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Respiratory Syncytial Virus (RSV) Infection - Topic Overview

Respiratory syncytial virus infection, usually called RSV, is a lot like a bad cold. It causes the same symptoms. And like a cold, it is very common and very contagious. Most children have had it at least once by age 2.

RSV is usually not something to worry about. But it can lead to pneumonia or other problems in some people, especially babies. So it's important to watch the symptoms and call your doctor if they get worse.

A virus causes RSV infection. Like a cold virus, RSV attacks your nose, eyes, throat, and lungs. It spreads like a cold too, when you cough, sneeze, or share food or drinks.

There are many kinds of RSV, so your body never becomes immune to it. You can get it again and again throughout your life, sometimes during the same season.

RSV usually causes the same symptoms as a bad cold, such as:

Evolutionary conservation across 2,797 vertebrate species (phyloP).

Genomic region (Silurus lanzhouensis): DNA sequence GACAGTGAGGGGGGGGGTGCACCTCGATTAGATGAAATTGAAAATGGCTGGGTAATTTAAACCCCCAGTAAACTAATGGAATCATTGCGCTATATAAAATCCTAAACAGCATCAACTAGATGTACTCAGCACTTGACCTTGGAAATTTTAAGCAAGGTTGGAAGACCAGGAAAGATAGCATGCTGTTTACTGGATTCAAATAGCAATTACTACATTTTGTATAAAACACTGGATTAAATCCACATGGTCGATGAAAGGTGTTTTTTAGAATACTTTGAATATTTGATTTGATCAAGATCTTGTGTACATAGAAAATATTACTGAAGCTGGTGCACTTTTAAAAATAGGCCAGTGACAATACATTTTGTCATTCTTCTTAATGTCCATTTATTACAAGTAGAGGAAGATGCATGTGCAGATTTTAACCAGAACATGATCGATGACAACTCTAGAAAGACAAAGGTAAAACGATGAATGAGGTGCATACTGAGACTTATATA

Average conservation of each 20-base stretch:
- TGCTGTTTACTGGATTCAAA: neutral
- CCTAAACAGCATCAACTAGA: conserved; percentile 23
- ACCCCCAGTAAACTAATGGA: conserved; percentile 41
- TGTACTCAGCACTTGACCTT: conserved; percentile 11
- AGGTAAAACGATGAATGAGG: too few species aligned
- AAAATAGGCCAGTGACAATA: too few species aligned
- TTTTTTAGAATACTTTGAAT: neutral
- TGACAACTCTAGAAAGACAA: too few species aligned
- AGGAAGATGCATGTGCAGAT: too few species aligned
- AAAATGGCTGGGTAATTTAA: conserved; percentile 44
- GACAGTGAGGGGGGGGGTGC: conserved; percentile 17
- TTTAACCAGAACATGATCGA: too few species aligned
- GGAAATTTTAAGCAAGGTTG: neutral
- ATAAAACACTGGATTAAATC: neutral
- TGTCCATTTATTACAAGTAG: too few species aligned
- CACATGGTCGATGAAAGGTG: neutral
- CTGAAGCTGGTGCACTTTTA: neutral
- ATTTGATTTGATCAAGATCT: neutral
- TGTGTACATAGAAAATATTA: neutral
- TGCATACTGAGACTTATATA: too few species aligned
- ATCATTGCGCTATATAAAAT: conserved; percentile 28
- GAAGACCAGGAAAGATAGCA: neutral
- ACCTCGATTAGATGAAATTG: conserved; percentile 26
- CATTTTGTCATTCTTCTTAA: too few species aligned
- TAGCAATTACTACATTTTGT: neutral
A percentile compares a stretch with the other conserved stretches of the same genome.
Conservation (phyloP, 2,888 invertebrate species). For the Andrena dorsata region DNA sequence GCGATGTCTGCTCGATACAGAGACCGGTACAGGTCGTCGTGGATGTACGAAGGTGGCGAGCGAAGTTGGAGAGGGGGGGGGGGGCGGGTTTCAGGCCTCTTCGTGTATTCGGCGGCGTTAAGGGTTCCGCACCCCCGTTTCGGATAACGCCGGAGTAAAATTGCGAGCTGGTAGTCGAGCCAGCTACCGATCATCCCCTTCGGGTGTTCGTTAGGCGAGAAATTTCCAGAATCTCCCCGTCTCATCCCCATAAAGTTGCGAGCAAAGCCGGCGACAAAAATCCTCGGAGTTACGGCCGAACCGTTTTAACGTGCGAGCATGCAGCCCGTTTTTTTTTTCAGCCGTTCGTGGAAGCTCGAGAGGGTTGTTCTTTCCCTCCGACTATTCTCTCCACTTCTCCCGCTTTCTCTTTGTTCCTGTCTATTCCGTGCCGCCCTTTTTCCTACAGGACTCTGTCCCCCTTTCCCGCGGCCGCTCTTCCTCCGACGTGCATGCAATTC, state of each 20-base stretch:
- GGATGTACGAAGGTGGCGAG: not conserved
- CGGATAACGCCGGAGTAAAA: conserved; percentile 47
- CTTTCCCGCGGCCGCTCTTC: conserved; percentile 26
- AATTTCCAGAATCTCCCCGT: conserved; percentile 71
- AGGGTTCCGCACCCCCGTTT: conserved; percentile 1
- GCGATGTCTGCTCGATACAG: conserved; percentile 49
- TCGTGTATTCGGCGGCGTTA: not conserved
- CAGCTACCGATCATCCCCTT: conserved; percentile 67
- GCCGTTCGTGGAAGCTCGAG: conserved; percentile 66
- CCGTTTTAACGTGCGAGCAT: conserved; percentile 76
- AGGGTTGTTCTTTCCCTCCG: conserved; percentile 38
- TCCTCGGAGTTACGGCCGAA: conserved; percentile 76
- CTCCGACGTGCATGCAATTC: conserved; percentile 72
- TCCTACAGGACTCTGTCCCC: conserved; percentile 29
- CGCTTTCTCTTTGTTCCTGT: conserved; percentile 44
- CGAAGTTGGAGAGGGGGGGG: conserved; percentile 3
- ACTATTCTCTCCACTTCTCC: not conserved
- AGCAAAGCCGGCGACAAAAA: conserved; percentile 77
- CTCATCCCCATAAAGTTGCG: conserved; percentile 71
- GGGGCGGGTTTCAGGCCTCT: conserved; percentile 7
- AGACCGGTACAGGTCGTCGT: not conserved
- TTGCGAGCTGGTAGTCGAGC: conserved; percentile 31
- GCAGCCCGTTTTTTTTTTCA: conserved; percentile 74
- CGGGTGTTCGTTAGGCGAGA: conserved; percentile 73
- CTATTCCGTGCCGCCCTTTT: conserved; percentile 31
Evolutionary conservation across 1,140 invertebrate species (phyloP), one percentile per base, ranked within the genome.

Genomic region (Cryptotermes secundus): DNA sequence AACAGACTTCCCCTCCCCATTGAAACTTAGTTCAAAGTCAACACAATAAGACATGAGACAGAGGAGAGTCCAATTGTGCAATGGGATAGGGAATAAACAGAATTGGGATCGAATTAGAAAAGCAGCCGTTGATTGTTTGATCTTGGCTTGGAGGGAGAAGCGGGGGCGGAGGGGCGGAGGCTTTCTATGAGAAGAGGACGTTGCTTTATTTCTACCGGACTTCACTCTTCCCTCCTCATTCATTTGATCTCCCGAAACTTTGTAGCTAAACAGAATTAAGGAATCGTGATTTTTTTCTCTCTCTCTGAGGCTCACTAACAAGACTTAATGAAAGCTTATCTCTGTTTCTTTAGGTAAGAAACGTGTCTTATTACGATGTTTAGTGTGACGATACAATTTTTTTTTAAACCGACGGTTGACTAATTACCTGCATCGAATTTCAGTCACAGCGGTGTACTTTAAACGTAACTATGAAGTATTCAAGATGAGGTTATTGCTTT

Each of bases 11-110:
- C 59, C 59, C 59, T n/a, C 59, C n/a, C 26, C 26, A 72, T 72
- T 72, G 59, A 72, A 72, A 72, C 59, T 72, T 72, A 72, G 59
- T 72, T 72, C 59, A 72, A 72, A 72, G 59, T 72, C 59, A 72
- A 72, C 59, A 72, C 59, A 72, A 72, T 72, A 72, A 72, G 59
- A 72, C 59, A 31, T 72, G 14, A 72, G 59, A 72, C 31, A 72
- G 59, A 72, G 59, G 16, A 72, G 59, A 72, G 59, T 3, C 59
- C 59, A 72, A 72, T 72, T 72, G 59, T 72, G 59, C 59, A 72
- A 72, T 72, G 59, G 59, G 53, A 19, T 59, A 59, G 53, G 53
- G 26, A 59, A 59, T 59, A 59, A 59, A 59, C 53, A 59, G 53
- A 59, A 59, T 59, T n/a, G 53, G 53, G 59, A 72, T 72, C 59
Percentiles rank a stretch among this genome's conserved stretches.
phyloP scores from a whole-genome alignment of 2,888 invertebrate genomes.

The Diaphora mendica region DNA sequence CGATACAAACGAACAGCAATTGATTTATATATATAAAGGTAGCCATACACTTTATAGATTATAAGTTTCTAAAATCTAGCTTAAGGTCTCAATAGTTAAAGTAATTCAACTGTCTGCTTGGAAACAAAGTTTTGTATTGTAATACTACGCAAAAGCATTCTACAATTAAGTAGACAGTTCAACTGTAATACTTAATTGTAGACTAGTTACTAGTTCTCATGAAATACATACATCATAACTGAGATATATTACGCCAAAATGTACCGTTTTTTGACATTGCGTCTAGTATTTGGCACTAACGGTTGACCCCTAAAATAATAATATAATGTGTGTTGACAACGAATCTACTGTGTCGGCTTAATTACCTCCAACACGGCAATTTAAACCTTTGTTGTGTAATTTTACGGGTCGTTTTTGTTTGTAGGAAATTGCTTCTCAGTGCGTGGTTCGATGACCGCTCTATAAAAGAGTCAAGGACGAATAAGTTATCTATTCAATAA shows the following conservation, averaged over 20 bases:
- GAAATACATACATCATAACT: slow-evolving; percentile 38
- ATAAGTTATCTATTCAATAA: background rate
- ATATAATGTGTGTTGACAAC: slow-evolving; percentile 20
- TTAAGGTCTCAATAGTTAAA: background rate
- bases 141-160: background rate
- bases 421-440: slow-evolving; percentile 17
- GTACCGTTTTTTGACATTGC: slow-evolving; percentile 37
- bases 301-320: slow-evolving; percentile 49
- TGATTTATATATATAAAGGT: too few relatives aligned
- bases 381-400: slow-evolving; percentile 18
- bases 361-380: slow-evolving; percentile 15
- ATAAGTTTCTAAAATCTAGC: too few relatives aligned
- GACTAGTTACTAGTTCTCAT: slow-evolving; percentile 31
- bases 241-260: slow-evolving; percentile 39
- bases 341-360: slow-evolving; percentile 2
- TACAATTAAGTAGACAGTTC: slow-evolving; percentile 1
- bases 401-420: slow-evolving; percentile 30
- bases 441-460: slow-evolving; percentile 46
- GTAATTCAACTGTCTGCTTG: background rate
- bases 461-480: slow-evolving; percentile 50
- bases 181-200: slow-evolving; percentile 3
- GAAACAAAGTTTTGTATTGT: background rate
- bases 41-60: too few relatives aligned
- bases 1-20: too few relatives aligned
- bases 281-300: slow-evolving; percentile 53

Babies with RSV may also:

  • Have no energy.
  • Act fussy or cranky.
  • Be less hungry than usual.

Some children have more serious symptoms, like wheezing. Call your doctor if your child is wheezing or having trouble breathing.

Doctors usually diagnose RSV by asking about your or your child's symptoms and by knowing whether there is an outbreak of the infection in your area.

There are tests for RSV, but they aren't usually needed. Your doctor may want to do testing if you or your child may be likely to have other problems. The most common test uses a sample of the drainage from your nose.

RSV usually goes away on its own. For most people, home treatment is all that is needed. If your child has RSV:

  • Prop up your child's head to make it easier to breathe and sleep.
  • Suction your baby's nose if he or she can't breathe well enough to eat or sleep.
  • Relieve fever with acetaminophen or ibuprofen, if needed. Never give aspirin to someone younger than 20 years, because it can cause Reye syndrome, a serious but rare problem.
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